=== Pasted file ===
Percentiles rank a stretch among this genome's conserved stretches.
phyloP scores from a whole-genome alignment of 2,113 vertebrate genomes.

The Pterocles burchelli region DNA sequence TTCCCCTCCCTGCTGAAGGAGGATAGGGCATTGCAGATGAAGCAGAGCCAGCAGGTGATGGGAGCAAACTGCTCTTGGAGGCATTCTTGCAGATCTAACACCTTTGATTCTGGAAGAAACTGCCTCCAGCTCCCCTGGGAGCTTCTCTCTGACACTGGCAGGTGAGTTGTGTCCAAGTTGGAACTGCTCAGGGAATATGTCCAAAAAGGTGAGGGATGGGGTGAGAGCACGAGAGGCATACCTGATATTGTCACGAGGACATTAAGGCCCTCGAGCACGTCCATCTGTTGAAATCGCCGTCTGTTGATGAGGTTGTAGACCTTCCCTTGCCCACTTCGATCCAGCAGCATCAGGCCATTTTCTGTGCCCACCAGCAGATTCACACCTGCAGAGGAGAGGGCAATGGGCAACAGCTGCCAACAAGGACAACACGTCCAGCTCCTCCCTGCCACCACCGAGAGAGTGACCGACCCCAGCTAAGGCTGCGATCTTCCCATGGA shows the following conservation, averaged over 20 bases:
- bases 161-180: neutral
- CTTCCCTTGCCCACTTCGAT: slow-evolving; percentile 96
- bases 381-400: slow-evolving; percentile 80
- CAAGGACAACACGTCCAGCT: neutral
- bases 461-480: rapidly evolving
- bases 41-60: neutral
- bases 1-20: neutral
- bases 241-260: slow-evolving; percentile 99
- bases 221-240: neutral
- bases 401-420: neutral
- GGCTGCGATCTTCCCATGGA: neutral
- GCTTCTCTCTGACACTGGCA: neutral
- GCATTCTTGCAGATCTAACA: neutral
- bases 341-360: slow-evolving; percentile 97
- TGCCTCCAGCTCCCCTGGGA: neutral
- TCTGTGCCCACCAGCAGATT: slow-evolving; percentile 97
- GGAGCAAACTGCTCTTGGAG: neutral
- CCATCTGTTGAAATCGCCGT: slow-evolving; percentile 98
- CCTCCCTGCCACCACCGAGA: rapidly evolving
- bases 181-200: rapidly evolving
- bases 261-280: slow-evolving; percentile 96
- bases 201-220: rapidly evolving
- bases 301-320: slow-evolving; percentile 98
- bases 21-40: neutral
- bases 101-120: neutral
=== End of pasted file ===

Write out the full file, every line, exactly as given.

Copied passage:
Percentiles rank a stretch among this genome's conserved stretches.
phyloP scores from a whole-genome alignment of 2,113 vertebrate genomes.

The Pterocles burchelli region DNA sequence TTCCCCTCCCTGCTGAAGGAGGATAGGGCATTGCAGATGAAGCAGAGCCAGCAGGTGATGGGAGCAAACTGCTCTTGGAGGCATTCTTGCAGATCTAACACCTTTGATTCTGGAAGAAACTGCCTCCAGCTCCCCTGGGAGCTTCTCTCTGACACTGGCAGGTGAGTTGTGTCCAAGTTGGAACTGCTCAGGGAATATGTCCAAAAAGGTGAGGGATGGGGTGAGAGCACGAGAGGCATACCTGATATTGTCACGAGGACATTAAGGCCCTCGAGCACGTCCATCTGTTGAAATCGCCGTCTGTTGATGAGGTTGTAGACCTTCCCTTGCCCACTTCGATCCAGCAGCATCAGGCCATTTTCTGTGCCCACCAGCAGATTCACACCTGCAGAGGAGAGGGCAATGGGCAACAGCTGCCAACAAGGACAACACGTCCAGCTCCTCCCTGCCACCACCGAGAGAGTGACCGACCCCAGCTAAGGCTGCGATCTTCCCATGGA shows the following conservation, averaged over 20 bases:
- bases 161-180: neutral
- CTTCCCTTGCCCACTTCGAT: slow-evolving; percentile 96
- bases 381-400: slow-evolving; percentile 80
- CAAGGACAACACGTCCAGCT: neutral
- bases 461-480: rapidly evolving
- bases 41-60: neutral
- bases 1-20: neutral
- bases 241-260: slow-evolving; percentile 99
- bases 221-240: neutral
- bases 401-420: neutral
- GGCTGCGATCTTCCCATGGA: neutral
- GCTTCTCTCTGACACTGGCA: neutral
- GCATTCTTGCAGATCTAACA: neutral
- bases 341-360: slow-evolving; percentile 97
- TGCCTCCAGCTCCCCTGGGA: neutral
- TCTGTGCCCACCAGCAGATT: slow-evolving; percentile 97
- GGAGCAAACTGCTCTTGGAG: neutral
- CCATCTGTTGAAATCGCCGT: slow-evolving; percentile 98
- CCTCCCTGCCACCACCGAGA: rapidly evolving
- bases 181-200: rapidly evolving
- bases 261-280: slow-evolving; percentile 96
- bases 201-220: rapidly evolving
- bases 301-320: slow-evolving; percentile 98
- bases 21-40: neutral
- bases 101-120: neutral